In the morning the sky was cloudy again, and the air was both warm, still and full of mosquitos. Later on the clouds split up and the sun came out, but conditions were unstable. The German left for Alesjaure, and then one of the Norwegians came down to ask about how best to get to Sjangeli and back; she and one of her companions would go there for a quick visit, and then return to collect their third member for continued hiking to CunojŠvrihytta. Soon after they had left I saw the beginnings of a cloud front, and it did not take too long before the sky was covered; it was also getting rather windy. The "late campers" were still present, and they shopped a bit before leaving in the direction of Abiskojaure. I consumed the last of the fish (which was a fair bit) for lunch, and then the rain came – once again from behind NuorjjovŠrri/1727.

I started the heater and lay down to read and solved some crosswords until the Norwegians came back. Just after they had made a visit to the shop two Germans came, and I talked with them regarding their continued journey while the others departed for their homeland. The new ones had not decided whether to stay or not, and they were joined in their indecision by a couple of Belgians. In the end the latter opted for beds, while the former wanted to tent outside. It continued raining for some time yet, but later in the afternoon it finally ceased, and the air was fresh and pleasant. I spotted a trio of walkers standing on the Norwegian trail; as I learnt later they had lunched up in the main cottage, and after fiddling a bit with their packs they went on westwards. Since the weather was decidedly better the German couple had changed their minds, and now wanted to go a bit further before putting up their tent, so we went back into the shop to sort out the monetary issues thereby created. Soon a new shower approached from the west, but by the time I had dinner it had passed.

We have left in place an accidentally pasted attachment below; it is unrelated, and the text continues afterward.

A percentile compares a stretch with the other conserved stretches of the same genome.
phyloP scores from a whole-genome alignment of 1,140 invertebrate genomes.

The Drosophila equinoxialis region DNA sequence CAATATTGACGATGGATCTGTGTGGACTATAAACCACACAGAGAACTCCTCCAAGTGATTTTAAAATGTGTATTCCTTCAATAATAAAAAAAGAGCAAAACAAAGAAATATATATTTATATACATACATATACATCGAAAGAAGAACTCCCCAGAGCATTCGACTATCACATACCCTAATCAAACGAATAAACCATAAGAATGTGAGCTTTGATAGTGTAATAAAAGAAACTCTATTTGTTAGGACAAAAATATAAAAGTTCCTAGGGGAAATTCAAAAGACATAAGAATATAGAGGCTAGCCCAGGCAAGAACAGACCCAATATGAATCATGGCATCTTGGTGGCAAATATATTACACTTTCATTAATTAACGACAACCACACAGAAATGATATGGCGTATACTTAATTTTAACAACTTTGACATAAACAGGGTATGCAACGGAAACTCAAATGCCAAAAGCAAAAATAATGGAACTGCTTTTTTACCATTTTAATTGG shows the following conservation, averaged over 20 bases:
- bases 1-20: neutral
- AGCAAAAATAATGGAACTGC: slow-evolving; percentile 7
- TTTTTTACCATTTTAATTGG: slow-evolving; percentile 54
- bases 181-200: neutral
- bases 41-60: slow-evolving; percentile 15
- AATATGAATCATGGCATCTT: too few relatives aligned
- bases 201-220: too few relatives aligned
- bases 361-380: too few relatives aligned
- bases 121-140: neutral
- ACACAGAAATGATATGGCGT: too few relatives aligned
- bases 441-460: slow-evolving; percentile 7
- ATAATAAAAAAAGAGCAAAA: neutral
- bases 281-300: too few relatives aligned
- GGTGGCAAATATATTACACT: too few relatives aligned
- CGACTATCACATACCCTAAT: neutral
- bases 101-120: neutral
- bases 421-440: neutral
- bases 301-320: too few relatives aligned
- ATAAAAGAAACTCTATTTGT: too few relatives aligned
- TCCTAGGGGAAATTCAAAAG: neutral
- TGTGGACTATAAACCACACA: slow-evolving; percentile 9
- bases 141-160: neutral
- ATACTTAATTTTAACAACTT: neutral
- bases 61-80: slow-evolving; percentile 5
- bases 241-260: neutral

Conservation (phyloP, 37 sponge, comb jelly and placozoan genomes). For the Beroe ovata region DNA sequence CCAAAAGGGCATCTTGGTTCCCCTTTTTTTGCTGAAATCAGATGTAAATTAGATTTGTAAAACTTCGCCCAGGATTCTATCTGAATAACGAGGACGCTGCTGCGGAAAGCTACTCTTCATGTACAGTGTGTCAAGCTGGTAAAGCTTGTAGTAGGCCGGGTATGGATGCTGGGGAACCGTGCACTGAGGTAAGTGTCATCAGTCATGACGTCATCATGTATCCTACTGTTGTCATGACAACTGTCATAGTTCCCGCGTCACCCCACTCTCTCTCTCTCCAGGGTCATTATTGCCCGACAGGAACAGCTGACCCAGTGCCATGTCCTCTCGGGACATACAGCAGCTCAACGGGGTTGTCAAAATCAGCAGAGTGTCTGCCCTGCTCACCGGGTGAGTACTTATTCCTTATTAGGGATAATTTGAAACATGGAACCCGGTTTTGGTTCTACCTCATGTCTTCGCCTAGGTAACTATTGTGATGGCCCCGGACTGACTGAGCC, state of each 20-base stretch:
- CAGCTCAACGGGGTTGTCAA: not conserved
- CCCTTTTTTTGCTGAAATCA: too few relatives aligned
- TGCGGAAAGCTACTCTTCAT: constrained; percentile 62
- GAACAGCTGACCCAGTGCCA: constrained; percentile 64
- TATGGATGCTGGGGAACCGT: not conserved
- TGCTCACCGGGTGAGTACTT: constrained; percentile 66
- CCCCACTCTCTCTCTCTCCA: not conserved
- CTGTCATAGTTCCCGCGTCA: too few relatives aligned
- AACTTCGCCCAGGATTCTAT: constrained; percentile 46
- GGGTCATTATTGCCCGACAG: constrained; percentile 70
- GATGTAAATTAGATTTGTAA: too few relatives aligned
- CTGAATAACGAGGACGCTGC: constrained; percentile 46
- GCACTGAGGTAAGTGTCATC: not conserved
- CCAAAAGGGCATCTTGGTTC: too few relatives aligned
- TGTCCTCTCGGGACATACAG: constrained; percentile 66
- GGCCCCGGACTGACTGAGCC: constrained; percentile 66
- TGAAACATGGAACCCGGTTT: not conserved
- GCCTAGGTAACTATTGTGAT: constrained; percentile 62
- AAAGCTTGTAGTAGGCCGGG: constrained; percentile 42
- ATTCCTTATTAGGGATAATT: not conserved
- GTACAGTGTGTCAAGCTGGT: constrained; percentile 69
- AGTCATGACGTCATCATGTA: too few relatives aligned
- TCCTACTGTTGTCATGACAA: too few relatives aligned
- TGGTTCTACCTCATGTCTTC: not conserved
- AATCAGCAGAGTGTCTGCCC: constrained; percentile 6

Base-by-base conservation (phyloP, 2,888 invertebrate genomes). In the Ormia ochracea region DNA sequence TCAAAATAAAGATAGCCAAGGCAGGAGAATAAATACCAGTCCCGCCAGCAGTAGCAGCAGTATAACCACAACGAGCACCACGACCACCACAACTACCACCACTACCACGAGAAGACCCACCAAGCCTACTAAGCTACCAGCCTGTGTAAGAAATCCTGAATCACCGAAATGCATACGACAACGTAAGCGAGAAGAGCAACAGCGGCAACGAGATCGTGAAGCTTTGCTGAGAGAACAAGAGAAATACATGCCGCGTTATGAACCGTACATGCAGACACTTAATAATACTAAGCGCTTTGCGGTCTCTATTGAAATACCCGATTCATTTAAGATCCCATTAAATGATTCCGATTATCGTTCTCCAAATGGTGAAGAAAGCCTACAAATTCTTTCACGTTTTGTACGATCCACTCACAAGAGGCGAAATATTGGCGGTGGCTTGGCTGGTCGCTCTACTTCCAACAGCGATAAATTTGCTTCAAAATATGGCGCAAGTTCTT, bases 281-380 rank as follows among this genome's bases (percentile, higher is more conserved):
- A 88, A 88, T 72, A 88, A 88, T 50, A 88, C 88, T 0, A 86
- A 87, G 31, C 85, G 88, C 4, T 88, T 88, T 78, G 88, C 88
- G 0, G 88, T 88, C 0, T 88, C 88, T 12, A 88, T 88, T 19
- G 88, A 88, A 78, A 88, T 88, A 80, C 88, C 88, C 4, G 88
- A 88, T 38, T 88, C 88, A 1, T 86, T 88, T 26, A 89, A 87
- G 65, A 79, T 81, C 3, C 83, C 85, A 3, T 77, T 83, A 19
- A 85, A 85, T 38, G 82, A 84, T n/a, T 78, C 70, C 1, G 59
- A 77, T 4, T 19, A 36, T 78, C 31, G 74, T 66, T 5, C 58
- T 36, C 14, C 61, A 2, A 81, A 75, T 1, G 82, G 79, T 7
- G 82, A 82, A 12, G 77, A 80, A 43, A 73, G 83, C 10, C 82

Another short rain followed, but then it seemed to be over for now. An older couple then came from Abiskojaure, complaining about the plethora of mosquitos in the valley/forest. I talked some with them outside, but typically enough they had brought uncomfortably many of those little critters with them, so there was some flailing of arms. They were Swedish, but the woman was originally Italian, and she was positively horrified that the only freeze-dried food my little store had to offer was pasta. Then the Germans finally left (after I had pointed out the way), and I sat down to talk with the Swedish-Italian and the Belgians. As I was preparing for bed after reading a bit in my book the clouds were starting to break up, and there were some spots of sunlight. Some time after I had gone to bed I heard voices outside, and after a while there came a knock on the door. There were five young guys outside, and the one who was at the door spoke shaky but sufficient Swedish – first he asked about bed prices, and upon learning them he announced their intention to spend the night in tents. Not many clouds remained in the sky by then, and it was a beautiful evening, but I would have preferred to sleep...